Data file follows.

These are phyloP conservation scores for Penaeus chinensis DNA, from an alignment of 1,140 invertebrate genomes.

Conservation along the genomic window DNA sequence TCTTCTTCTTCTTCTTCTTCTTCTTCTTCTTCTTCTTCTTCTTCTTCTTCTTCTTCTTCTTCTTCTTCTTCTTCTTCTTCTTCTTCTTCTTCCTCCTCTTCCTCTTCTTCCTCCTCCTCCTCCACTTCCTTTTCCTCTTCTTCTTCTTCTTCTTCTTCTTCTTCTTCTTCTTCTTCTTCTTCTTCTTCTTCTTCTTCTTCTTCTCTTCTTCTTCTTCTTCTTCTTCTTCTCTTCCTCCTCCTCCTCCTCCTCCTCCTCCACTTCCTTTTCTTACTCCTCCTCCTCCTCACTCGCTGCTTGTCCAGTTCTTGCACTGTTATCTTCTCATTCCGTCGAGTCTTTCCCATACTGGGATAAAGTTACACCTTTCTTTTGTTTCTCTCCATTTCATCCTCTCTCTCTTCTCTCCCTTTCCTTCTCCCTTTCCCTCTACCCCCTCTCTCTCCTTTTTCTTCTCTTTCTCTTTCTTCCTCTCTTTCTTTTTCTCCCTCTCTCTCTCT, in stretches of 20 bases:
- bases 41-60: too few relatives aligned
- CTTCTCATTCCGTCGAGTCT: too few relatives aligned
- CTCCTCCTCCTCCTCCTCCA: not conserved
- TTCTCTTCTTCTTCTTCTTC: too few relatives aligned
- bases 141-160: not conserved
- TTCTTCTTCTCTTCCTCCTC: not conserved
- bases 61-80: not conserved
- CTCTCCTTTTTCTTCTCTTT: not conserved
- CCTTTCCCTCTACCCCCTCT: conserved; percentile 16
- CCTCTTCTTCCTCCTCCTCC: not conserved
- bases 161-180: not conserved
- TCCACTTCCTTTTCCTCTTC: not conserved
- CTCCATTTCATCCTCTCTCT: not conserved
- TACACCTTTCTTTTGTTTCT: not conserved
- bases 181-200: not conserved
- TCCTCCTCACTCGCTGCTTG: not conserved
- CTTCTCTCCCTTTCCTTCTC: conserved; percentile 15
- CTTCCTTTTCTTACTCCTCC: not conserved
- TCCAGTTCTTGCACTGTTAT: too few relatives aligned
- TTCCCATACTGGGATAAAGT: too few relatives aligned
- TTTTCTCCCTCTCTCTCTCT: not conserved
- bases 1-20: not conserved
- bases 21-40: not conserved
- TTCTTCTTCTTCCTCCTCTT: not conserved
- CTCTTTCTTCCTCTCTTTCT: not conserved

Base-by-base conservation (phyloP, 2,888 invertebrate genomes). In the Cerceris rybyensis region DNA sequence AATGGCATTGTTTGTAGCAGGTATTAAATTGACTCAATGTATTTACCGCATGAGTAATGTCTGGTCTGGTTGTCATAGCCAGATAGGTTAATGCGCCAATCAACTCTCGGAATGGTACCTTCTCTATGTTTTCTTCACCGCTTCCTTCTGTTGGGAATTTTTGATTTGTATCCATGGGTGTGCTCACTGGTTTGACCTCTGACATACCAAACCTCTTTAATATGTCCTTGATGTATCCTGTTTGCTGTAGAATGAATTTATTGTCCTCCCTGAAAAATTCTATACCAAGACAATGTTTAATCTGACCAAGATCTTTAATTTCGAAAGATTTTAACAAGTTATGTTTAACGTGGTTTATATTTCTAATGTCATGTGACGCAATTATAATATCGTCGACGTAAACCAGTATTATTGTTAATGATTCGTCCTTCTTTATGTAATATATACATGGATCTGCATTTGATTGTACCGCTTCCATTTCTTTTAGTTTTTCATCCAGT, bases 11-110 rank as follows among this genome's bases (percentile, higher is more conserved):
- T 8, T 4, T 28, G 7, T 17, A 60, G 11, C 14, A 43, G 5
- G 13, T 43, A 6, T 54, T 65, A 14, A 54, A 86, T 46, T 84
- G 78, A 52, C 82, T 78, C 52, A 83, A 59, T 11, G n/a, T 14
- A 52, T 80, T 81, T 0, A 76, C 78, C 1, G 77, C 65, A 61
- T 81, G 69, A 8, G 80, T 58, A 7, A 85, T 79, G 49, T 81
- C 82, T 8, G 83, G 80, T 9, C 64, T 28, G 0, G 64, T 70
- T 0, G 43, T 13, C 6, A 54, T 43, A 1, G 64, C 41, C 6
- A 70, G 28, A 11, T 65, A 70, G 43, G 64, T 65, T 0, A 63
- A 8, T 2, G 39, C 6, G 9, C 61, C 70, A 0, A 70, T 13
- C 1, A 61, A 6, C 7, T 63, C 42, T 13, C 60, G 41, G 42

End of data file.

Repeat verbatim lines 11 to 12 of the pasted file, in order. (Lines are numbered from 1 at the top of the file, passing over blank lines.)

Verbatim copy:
- CCTTTCCCTCTACCCCCTCT: conserved; percentile 16
- CCTCTTCTTCCTCCTCCTCC: not conserved